Choose a college
When I signed up for WGU, I don’t remember being told that I’d be writing until I caught a case of Carpal Tunnel Syndrome. (I see you, Enrollment Counselor who shall go unnamed.) So when they loaded my courses in and I took a look, my first thought was, "I’m being punk’d, right? I mean, Ashton Kutcher’s going to jump off the webpage and yell, ‘Ur punk’d, dude!’" Well, that didn’t happen—ever. So WGU offered all these writing classes, when the one I actually needed after seeing it all was an anger-management class. Not bitter, though.
I’m mostly kidding. I’m an editor and deal with words all day long. I see the good. I see the bad. And then I see the ugly. I mean, really, really ugly. At this point, I have formed all sorts of opinions about the efficacy of writing, so I thought I would share them with my fellow peeps here at WGU.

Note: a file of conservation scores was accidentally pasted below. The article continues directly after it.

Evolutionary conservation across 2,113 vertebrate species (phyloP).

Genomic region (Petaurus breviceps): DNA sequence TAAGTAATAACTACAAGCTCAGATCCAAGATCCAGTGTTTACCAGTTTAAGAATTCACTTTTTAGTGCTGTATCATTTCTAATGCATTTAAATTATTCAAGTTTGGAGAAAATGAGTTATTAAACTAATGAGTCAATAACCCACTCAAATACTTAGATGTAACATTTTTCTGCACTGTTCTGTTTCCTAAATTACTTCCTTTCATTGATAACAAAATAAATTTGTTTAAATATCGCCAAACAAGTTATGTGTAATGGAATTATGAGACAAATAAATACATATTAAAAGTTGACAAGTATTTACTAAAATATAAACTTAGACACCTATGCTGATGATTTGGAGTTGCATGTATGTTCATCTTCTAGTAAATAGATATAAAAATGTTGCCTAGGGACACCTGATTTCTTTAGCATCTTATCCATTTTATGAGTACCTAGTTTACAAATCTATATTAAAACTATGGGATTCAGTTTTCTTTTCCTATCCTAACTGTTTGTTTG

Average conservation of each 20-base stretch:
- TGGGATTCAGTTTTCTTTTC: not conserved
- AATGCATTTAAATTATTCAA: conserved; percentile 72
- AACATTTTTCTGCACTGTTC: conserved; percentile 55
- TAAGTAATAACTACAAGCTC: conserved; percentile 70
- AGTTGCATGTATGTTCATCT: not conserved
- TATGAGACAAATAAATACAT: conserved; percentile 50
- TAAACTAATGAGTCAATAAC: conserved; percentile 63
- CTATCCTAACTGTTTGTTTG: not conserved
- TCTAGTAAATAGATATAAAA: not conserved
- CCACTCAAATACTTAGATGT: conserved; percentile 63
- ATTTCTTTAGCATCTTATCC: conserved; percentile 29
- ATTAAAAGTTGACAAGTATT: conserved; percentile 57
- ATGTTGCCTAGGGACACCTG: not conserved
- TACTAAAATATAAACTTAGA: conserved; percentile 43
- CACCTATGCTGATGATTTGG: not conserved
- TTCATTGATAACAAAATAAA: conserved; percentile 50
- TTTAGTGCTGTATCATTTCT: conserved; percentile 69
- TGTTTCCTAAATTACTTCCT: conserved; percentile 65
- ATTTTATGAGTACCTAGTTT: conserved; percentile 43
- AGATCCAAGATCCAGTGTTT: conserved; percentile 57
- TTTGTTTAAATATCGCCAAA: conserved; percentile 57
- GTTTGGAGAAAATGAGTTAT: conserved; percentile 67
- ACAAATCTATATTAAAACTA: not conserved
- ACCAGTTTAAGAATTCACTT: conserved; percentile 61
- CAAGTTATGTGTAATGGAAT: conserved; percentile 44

So what is effective writing? It may be helpful to talk about what it isn’t. Here are the three top issues that I encounter as an editor:
Yes, I am breaking out my red pen. Fear me!
I am not going to get all technical here by saying things like, "Stop it with the discourse marker!" Or, "You didn’t use a predicate nominative after your copular verb!" Or, "Um, I just measured, and that’s an em dash; you should have used an en dash!" While those are important considerations to make when writing—especially in a scholastic setting—I am referring here to embarrassing mistakes, mistakes that make others think, "No way did he just write that!", mistakes that make your credibility go down faster than the ticket sales of Mariah Carey’s "Glitter."